It's not like people in Wyoming are funding venues in Colorado.

  9. #9
    jmcdon00's Avatar
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    Re: Congress invokes antitrust

    "Marrdro" wrote:
    "jmcdon00" wrote:
    "VikingMike" wrote:
    "Marrdro" wrote:
    Thanks for the read my friend......

    Look, I'll be the first to admit that I think that the NFL should take care of its own a bit better, however, at somepoint I need to raise the kaka del rio flag.

    Didn't these players, at some point, sign some sort of settlement/retirement agreement that IS being honored/or has been honored?

    Who's fault is it that that agreement didn't take into account the long term affects of playing a game or the growth (in bucks) that the NFL would eventually become?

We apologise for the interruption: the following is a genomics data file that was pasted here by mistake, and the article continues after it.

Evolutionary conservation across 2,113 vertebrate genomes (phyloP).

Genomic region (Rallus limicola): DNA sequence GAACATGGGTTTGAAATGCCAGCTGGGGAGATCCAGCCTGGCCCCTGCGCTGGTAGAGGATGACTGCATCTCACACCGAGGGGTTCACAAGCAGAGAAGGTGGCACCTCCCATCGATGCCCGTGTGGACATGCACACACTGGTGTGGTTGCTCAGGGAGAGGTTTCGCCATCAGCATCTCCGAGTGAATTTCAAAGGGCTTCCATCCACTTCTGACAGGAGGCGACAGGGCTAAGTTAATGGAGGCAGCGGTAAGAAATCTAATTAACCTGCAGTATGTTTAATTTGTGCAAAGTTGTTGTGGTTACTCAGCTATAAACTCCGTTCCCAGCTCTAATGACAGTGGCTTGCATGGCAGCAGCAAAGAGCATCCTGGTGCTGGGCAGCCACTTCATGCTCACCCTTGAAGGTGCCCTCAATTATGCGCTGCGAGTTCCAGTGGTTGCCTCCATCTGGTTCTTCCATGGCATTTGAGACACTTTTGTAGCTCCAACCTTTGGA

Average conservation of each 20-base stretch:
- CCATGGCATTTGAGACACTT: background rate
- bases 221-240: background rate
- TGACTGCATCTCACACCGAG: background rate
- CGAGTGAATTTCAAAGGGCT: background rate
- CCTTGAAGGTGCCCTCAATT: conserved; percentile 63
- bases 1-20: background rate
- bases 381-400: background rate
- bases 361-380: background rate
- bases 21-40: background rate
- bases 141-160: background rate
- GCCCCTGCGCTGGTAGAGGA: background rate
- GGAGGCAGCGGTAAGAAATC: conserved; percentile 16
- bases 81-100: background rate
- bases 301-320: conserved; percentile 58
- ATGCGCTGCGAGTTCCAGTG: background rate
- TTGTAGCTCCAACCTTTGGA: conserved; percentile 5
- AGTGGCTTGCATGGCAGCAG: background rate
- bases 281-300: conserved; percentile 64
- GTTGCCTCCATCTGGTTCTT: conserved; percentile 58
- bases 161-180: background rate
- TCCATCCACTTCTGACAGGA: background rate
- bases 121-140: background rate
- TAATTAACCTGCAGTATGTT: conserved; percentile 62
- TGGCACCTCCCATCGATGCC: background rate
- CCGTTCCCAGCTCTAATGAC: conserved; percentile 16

http://www.nytimes.com/2008/02/01/sports/football/01araton.html
    You may have believed it would be a snowy day at the Super Bowl when a member of the Pro Football Hall of Fame would stand up at a news conference to talk about what he calls the N.F.L.’s “dark secret,” as the Vikings great Carl Eller did here Thursday.

    After six years in the trenches left him with a broken body, Pear needed his pension early and was later denied a disability claim. The $606 pension check he receives monthly barely covers half the cost of the 38 pills he consumes daily.
    I'll be second.

    I don't like the government sticking its nose into sports (even Spector going after Belicheat). What's next...are they going to institute a minimum wage of $8.25 per hour? Or is OSHA going to install guidelines for safety regulations and change the game to flag football? It's a very bad omen when senators and congressmen start nosing around the game.
    I don't like the government getting involved. The NFL should start building it's own stadiums and live with the same anti-trust laws every other business sector does.